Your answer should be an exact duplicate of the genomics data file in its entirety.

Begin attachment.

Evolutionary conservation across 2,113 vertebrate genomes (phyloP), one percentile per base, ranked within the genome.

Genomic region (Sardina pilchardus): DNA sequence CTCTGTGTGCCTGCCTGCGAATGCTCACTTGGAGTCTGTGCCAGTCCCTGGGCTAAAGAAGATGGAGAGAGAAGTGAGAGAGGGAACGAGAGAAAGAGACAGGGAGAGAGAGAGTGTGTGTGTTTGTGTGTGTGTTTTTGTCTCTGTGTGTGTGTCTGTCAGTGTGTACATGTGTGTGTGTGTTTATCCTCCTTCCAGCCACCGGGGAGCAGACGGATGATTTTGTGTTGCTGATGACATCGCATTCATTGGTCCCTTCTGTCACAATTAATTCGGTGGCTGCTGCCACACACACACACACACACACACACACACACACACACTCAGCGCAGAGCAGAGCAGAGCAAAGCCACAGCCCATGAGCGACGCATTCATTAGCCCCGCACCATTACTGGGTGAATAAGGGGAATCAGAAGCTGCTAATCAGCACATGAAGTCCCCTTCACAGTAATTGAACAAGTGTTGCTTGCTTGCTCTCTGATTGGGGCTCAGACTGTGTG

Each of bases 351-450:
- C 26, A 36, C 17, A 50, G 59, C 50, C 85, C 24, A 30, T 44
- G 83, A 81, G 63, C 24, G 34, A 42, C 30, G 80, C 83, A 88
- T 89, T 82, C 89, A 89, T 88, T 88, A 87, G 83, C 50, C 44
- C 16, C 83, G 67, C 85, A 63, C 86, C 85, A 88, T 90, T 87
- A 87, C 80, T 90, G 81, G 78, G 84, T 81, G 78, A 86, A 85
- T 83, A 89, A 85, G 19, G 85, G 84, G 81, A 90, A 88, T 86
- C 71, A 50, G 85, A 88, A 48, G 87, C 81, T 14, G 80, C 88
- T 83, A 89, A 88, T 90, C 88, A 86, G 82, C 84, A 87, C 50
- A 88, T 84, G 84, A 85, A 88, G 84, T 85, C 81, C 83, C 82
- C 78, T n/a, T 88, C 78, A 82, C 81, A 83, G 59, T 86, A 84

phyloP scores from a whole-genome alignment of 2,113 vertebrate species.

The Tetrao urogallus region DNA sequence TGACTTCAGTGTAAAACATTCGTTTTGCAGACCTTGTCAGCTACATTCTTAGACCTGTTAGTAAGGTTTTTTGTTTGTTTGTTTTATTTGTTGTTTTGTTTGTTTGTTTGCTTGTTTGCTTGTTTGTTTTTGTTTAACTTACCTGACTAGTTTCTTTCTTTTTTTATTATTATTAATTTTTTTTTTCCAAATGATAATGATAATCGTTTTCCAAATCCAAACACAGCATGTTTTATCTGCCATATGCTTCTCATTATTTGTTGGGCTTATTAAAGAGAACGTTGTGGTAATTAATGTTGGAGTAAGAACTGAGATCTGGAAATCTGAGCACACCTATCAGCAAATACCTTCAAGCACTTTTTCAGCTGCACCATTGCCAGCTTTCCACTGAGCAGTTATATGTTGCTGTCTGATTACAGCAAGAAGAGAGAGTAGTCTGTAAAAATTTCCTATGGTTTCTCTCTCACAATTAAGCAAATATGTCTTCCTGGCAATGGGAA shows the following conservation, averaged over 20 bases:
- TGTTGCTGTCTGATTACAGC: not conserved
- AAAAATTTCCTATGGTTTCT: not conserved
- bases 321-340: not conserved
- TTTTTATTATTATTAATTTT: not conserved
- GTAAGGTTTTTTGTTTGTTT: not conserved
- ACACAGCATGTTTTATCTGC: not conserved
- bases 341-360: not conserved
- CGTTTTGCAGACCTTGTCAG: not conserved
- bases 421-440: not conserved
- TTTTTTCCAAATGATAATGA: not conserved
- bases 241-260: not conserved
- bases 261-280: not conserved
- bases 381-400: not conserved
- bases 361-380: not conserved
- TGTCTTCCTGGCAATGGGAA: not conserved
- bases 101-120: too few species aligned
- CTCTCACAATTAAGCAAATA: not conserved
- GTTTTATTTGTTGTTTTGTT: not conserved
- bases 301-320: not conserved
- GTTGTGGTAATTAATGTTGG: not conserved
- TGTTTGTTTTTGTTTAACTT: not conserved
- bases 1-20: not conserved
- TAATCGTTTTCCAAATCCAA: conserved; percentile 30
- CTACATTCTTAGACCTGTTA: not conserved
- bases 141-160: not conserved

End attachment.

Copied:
Evolutionary conservation across 2,113 vertebrate genomes (phyloP), one percentile per base, ranked within the genome.

Genomic region (Sardina pilchardus): DNA sequence CTCTGTGTGCCTGCCTGCGAATGCTCACTTGGAGTCTGTGCCAGTCCCTGGGCTAAAGAAGATGGAGAGAGAAGTGAGAGAGGGAACGAGAGAAAGAGACAGGGAGAGAGAGAGTGTGTGTGTTTGTGTGTGTGTTTTTGTCTCTGTGTGTGTGTCTGTCAGTGTGTACATGTGTGTGTGTGTTTATCCTCCTTCCAGCCACCGGGGAGCAGACGGATGATTTTGTGTTGCTGATGACATCGCATTCATTGGTCCCTTCTGTCACAATTAATTCGGTGGCTGCTGCCACACACACACACACACACACACACACACACACACACTCAGCGCAGAGCAGAGCAGAGCAAAGCCACAGCCCATGAGCGACGCATTCATTAGCCCCGCACCATTACTGGGTGAATAAGGGGAATCAGAAGCTGCTAATCAGCACATGAAGTCCCCTTCACAGTAATTGAACAAGTGTTGCTTGCTTGCTCTCTGATTGGGGCTCAGACTGTGTG

Each of bases 351-450:
- C 26, A 36, C 17, A 50, G 59, C 50, C 85, C 24, A 30, T 44
- G 83, A 81, G 63, C 24, G 34, A 42, C 30, G 80, C 83, A 88
- T 89, T 82, C 89, A 89, T 88, T 88, A 87, G 83, C 50, C 44
- C 16, C 83, G 67, C 85, A 63, C 86, C 85, A 88, T 90, T 87
- A 87, C 80, T 90, G 81, G 78, G 84, T 81, G 78, A 86, A 85
- T 83, A 89, A 85, G 19, G 85, G 84, G 81, A 90, A 88, T 86
- C 71, A 50, G 85, A 88, A 48, G 87, C 81, T 14, G 80, C 88
- T 83, A 89, A 88, T 90, C 88, A 86, G 82, C 84, A 87, C 50
- A 88, T 84, G 84, A 85, A 88, G 84, T 85, C 81, C 83, C 82
- C 78, T n/a, T 88, C 78, A 82, C 81, A 83, G 59, T 86, A 84

phyloP scores from a whole-genome alignment of 2,113 vertebrate species.

The Tetrao urogallus region DNA sequence TGACTTCAGTGTAAAACATTCGTTTTGCAGACCTTGTCAGCTACATTCTTAGACCTGTTAGTAAGGTTTTTTGTTTGTTTGTTTTATTTGTTGTTTTGTTTGTTTGTTTGCTTGTTTGCTTGTTTGTTTTTGTTTAACTTACCTGACTAGTTTCTTTCTTTTTTTATTATTATTAATTTTTTTTTTCCAAATGATAATGATAATCGTTTTCCAAATCCAAACACAGCATGTTTTATCTGCCATATGCTTCTCATTATTTGTTGGGCTTATTAAAGAGAACGTTGTGGTAATTAATGTTGGAGTAAGAACTGAGATCTGGAAATCTGAGCACACCTATCAGCAAATACCTTCAAGCACTTTTTCAGCTGCACCATTGCCAGCTTTCCACTGAGCAGTTATATGTTGCTGTCTGATTACAGCAAGAAGAGAGAGTAGTCTGTAAAAATTTCCTATGGTTTCTCTCTCACAATTAAGCAAATATGTCTTCCTGGCAATGGGAA shows the following conservation, averaged over 20 bases:
- TGTTGCTGTCTGATTACAGC: not conserved
- AAAAATTTCCTATGGTTTCT: not conserved
- bases 321-340: not conserved
- TTTTTATTATTATTAATTTT: not conserved
- GTAAGGTTTTTTGTTTGTTT: not conserved
- ACACAGCATGTTTTATCTGC: not conserved
- bases 341-360: not conserved
- CGTTTTGCAGACCTTGTCAG: not conserved
- bases 421-440: not conserved
- TTTTTTCCAAATGATAATGA: not conserved
- bases 241-260: not conserved
- bases 261-280: not conserved
- bases 381-400: not conserved
- bases 361-380: not conserved
- TGTCTTCCTGGCAATGGGAA: not conserved
- bases 101-120: too few species aligned
- CTCTCACAATTAAGCAAATA: not conserved
- GTTTTATTTGTTGTTTTGTT: not conserved
- bases 301-320: not conserved
- GTTGTGGTAATTAATGTTGG: not conserved
- TGTTTGTTTTTGTTTAACTT: not conserved
- bases 1-20: not conserved
- TAATCGTTTTCCAAATCCAA: conserved; percentile 30
- CTACATTCTTAGACCTGTTA: not conserved
- bases 141-160: not conserved